• Hi hope! I too worked for a bank and wanted to get out. I started pursuing a CPA studying at night but halfway through decided it wasn’t for me. Instead I quit and got an MBA (after traveling for a year) – that’s a great way to meet people and create new opportunities for yourself. I realize it could be impractical depending on your life circumstances. Starting a business or consulting practice is also a good way to change directions. Before you leave the bank, perhaps you can try new things by volunteering in areas that may interest you… having steady employment is a great advantage, gives you breathing room to make the right move!

  • Eric,

    I find your blog very helpful. Thank you for sharing your advice! I was wondering if you or your readers could answer some questions I have regarding single-parenting and full-time employment. Any input is appreciated. Thank you in advance.

    I’m a single mom of a 2-year-old and am currently looking for a full-time job. Normally I pick up my son at 3 pm from school/daycare, which, if I find a typical 8 am – 5 pm job, would make me unavailable during part of those hours. I can still work from home later in the day after he goes to bed (~ 8 pm) so I can still put in an eight-hour-day, but I wonder several things about this arrangement:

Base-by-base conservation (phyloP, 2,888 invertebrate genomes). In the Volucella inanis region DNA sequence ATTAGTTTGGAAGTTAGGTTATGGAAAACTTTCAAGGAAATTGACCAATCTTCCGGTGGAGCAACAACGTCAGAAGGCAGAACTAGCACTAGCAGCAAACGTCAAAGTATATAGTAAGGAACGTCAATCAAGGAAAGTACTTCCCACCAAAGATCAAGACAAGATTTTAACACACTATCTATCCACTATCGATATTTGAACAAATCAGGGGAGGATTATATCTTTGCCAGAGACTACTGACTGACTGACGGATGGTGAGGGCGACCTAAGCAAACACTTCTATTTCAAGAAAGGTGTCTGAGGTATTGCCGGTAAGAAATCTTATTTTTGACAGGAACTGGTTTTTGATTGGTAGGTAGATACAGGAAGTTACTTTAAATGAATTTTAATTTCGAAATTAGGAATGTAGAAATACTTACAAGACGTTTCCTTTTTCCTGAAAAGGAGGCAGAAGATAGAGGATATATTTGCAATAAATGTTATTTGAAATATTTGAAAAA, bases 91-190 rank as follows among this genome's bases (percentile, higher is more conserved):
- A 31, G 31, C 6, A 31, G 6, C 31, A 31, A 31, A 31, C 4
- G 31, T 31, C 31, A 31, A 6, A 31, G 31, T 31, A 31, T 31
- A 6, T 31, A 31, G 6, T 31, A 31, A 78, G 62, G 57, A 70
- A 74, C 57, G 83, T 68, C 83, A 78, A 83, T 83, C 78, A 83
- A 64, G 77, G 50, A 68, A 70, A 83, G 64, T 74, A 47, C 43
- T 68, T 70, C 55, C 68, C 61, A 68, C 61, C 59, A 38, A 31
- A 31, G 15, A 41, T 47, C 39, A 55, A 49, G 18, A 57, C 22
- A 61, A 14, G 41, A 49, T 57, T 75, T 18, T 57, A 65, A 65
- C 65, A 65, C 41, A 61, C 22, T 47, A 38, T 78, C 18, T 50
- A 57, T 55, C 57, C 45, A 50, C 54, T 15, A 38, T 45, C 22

1. Is this reasonable to ask from an employer who does not know me or my work ethic and who therefore does not, understandably, trust me? What are, if any, reasonable expectations to have for someone in my situation?

    2. How do most people deal with this type of situation, given that a lot of employees have young children and/or are single parents?

    3. And how do I bring this up tactfully and professionally, and when is the right time to bring it up? Is it appropriate to hint at it during the interview so that they know beforehand? Or after a job offer has been made?

    • I think the shortest path to finding what you’re looking for might be through freelance sites like elance.com, guru.com and flexjobs.com. It’s never unreasonable to ask for what you need or want but the reality is, it may take a long time to find someone who says yes… I believe most people in that situation either start their own business or work online.